CONRAD, Joseph (1857-1924) and Ford Madox HUEFFER (1873-1939). The Inheritors. An Extravagant Story. New York: McClure, Phillips & Co. [rubberstamped "London: William Heinemann"], 1901. 8° (pp. 127-134 with tears and splits at upper inner margin, slight spotting). Original pictorial yellow cloth after McLellan, top edge cut, others uncut (spine darkened and a little frayed at head, covers lightly soiled, corners bumped). PRESENTATION COPY INSCRIBED BY FORD TO ELSIE HUEFFER, THE INSCRIPTION SIGNED BY CONRAD AND BY HUEFFER WITH INITIALS, reading: "To Elsie, the collaborator Jph Conrad & the other F.M.H."
UK COPYRIGHT COPY OF FIRST AMERICAN EDITION. The Inheritors was first published in early June 1901 by the New York firm of McClure, Phillips & Co. The earliest copies of this edition mis-spelt the name of Conrad's son as "Boys" on the dedication page, but the error was promptly discovered and all but a handful of copies (four according to David Harvey's 1962 bibliography of Ford Madox Ford) have a stub-mounted cancel leaf in which the name is correctly spelt "Borys". This copy has the name correctly spelt, and an indiarubber stamp denoting it a UK copyright copy of the first American edition. T. J. Wise's Bibliography of Conrad (1921) notes that : "A few copies of this edition -- the publisher thinks there were seven or eight -- were forwarded to London, and issued for copyright purposes by William Heinemann. These have the words "London William Heinemann" added at the foot of the title-page by means of an ordinary indiarubber stamp. An example is in the British Museum." In addition to having the top edge cut, and others uncut, the cover design on this copy has the sky in gilt, all indications, says Harvey, of "early issues". The first British edition of 1500 copies, published at six shillings, followed from William Heinemann at the end of June.
A RARE DOUBLE PRESENTATION COPY, commemorating a notable literary collaboration. A Conrad Memorial Library: The Collection of George T. Keating (Garden City, N.Y., 1929) includes four copies of The Inheritors inscribed by both Conrad and Hueffer; however, of these only one copy, inscribed to Ethel George, sister of Mrs Conrad, was signed by both authors to the one recipient. Ford had first met the Polish novelist in September 1898 at Gracie's Cottage, Limpsfield, the home that he and his wife, Elsie, rented off their friend, Edward Garnett. Although Conrad was 41 and Ford only 24, the two men found a common literary purpose -- to remodel English fiction according to the principles of their shared gods: Turgenev, Flaubert and Maupassant -- and within a month had agreed to collaborate. The Inheritors was the first of their joint works to be published, and was followed by Romance and The Nature of a Crime (first published in Ford's English Review in 1909). "The main interest of The Inheritors is that some of the major themes of Ford's personal and literary life become evident ... Central to the story is a hard, attractive woman and a man whose self-doubts focus on the likelihood that a writer or artist may devote his life to his work yet die without the recognition that is his due" (Alan Judd, Ford Madox Ford, 1990, p. 71). If Hueffer was primarily responsible for the writing, Conrad contributed much to the speaking which preceded it. "My share in this work is very small so far as actual writing goes," he stated. "But it has been the cause of long and heated discussions, lasting well into many nights" (quoted by Wise and Harvey).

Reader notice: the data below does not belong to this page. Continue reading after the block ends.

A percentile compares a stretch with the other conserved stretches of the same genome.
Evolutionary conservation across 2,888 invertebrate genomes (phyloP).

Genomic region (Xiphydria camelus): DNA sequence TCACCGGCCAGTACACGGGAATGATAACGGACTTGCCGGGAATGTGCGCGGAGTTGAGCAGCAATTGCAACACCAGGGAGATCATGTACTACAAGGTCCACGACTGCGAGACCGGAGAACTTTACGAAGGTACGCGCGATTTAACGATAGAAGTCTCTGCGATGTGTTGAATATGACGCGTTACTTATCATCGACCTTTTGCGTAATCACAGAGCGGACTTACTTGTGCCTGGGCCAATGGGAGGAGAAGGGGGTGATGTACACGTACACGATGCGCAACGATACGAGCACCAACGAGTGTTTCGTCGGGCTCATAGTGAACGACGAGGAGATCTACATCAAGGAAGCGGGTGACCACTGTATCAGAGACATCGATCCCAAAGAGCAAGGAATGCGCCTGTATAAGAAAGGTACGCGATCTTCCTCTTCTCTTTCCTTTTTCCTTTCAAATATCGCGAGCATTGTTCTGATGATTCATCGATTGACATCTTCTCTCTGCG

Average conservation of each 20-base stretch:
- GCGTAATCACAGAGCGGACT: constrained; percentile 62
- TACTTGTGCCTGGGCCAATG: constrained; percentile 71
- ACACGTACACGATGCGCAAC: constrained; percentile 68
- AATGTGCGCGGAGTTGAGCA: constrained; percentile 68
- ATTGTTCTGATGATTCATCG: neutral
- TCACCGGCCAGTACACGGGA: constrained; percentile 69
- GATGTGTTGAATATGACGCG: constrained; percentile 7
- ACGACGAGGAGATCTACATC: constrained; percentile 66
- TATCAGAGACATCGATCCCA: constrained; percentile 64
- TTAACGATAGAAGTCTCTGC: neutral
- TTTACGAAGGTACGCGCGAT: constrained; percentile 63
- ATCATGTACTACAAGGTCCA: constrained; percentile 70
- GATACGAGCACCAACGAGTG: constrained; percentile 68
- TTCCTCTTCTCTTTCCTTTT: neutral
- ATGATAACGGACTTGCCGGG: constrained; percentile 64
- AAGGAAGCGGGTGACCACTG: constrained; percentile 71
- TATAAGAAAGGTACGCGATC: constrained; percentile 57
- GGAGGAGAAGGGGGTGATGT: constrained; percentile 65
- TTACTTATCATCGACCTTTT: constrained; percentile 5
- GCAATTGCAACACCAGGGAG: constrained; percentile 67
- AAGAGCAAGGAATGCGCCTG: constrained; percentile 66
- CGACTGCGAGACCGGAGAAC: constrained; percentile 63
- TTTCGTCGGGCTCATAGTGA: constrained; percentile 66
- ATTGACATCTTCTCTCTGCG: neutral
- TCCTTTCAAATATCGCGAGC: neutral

It was the painful and protracted break-up of the Hueffer marriage following Ford's adultery with Violet Hunt -- along with disputes relating to his editorship of The English Review -- which led to the souring of Ford's relationship with Conrad in 1909/10, a breach which, on Conrad's side, was only partially healed in subsequent years. Ford never lost his devotion to the older man, and wrote to Edward Garnett on his death: "My affection for Conrad was so great and remained so unchanged that I have never been able really to believe in his death . . . he could not really get on without me any more than I could or can get on without him, and I do not shrink from saying that at this moment I cannot see for tears" (Judd p. 64). Harvey A9; Wise Joseph Conrad 8 & 9.